The Burren is probably best known for Ailladie, fantastic sheer climbing on near-vertical limestone, much of which involves abseiling down to the water’s edge, and climbing back up on beautiful clean cracks. There are however many other lesser-known crags in the Burren, catering for all tastes and levels of climbing – from Ballyryan, generally regarded as the best place locally for beginners, through to Murrakilly, a huge crag with a wide range of grades set in a classic Burren limestone-paving landscape.
There are also some major classics in Galway – Seventh Heaven and Carrot Ridge are two of the best-known multi-pitch classic mountain routes in the country. Carrot Ridge can easily be tackled by any climber with good rope and security technique, as the climbing is not very difficult, but the exposure is nonetheless high and should be treated with respect.
Other pockets of routes have been developed throughout the province including the Aran Islands, Achill Island and the Mayo coast.
Dalkey Quarry is probably the single most-frequented climbing venue in Leinster by virtue of easy access to Dublin City – and of course to local pubs. Dalkey offers a phenomenal range of climbing in a small space, with hundreds of routes overlooking Dublin Bay and Dún Laoghaire Harbour – not bad for a summer’s evening after work.
There are imposing multi-pitch crags all over Wicklow, of which the best known are probably Glendalough, above the Miners’ Village, and Luggala, beside the Guinness Estate. There are many other smaller crags with accessible climbing such as Barnbawn near Glenealy, a veritable suntrap in winter, or Hollywood at Hollywood village.
Ballykeeffe Quarry has fairly recently been developed as a climbing venue by two local climbers, and has the distinction of being the only climbing venue in Ireland where “bolting” (fixed metal protection which is permanently bolted to the rock) has sneaked in. In general bolting is frowned upon in Ireland as “traditional” climbing (climbing using traditional forms of protection, i.e. nuts etc.) is possible in most places as the rock allows for the placement of temporary protection. Because this is always removed there is no environmental damage. However much of Ballykeeffe would be too dangerous to climb without bolts, and the bolts create a chance to get a bit of outdoor climbing in this south-facing suntrap, which is pleasant long after most other crags have become wet and miserable.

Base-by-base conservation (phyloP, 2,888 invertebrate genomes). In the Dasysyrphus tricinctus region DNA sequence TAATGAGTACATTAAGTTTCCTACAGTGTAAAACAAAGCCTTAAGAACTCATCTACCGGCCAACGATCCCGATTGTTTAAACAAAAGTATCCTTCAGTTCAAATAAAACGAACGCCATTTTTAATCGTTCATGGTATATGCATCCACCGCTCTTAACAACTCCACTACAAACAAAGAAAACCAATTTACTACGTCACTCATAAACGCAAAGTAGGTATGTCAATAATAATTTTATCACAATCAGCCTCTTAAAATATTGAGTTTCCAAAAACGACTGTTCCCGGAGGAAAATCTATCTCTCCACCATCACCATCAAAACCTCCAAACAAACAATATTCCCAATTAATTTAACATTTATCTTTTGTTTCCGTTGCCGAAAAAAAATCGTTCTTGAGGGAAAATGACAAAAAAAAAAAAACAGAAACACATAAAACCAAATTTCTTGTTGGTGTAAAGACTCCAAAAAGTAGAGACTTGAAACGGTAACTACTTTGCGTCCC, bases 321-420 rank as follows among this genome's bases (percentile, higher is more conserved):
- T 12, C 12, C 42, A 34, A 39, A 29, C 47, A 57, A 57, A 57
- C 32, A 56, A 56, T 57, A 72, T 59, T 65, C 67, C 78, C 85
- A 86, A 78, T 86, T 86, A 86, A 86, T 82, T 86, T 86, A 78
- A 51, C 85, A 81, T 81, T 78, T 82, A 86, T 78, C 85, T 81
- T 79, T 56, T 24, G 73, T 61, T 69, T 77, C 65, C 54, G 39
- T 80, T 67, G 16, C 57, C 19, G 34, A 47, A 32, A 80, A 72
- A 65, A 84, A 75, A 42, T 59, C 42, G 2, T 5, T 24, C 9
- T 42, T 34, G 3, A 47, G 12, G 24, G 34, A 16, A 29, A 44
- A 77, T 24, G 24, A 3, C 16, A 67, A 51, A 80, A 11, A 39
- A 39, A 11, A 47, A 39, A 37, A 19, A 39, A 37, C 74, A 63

Kerry – there are long “mountain” rock routes on Carrauntoohil itself. Howling Ridge is a relatively easy but exposed climbing/scrambling route that leads from Heaven’s Gates directly to the summit of Carrauntoohil – watch for loose rock, helmets are essential. Nearby Primroses is more technically demanding, with some sections up to VS moves, and as it gets less traffic some grassy patches, but well worth the effort for a fantastic day out. There are several climbing crags in the Gap of Dunloe – many with very easy access from the road, and some are doable even in rain as the overhang often provides enough shelter without making the climbing undoable. Brandon, Loo Bridge and the massive sea cliffs on Valentia Island also offer spectacular climbing.
Cork – there is climbing at the Old Head of Kinsale, Roberts Cove on the Cork coast, and plenty of other smaller crags listed on the website.
Waterford has climbing crags in the Comeragh Mountains, in particular all around the corrie lake at Coumshingaun, and also some routes developed in Ardmore and at the sea cliffs at Helvic Head. Check the IMC website for details on Helvic and Ardmore.
Nobody will ever exhaust the possibilities of Irish crags. Nonetheless the weather may eventually have you looking at the atlas wondering how you will ever get to wear that skimpy sexy outfit you thought would work well on an Irish sea cliff.
Overseas options are obviously vast, but cheap flights to Europe influence choice when seeking climbing on hot rock in the sun.
Popular destinations for Irish climbers in recent years include Freyr in Belgium (cheap Ryanair flights to Charleroi help make this one particularly accessible); El Chorro in southern Spain; Céuse in France; Siurana in the Prades mountains of Northern Spain; Fontainebleau in northern France for the fine art of bouldering (climbing on very difficult moves at relatively small distances from the ground – on big boulders), and Sardinia, all over the island but mainly at Cala Gonona.
Guides to most of these crags are available among others from Rockfax, check out their website at rockfax.com.
This is of course ignoring all the related activities and destinations of Alpine climbing and ice climbing which you may feel compelled to explore once you get addicted to the adrenalin of that vertical feeling.
A relatively recent development in the climbing world, indoor climbing now looks set to potentially outdo outdoor crag climbing as the most popular climbing activity.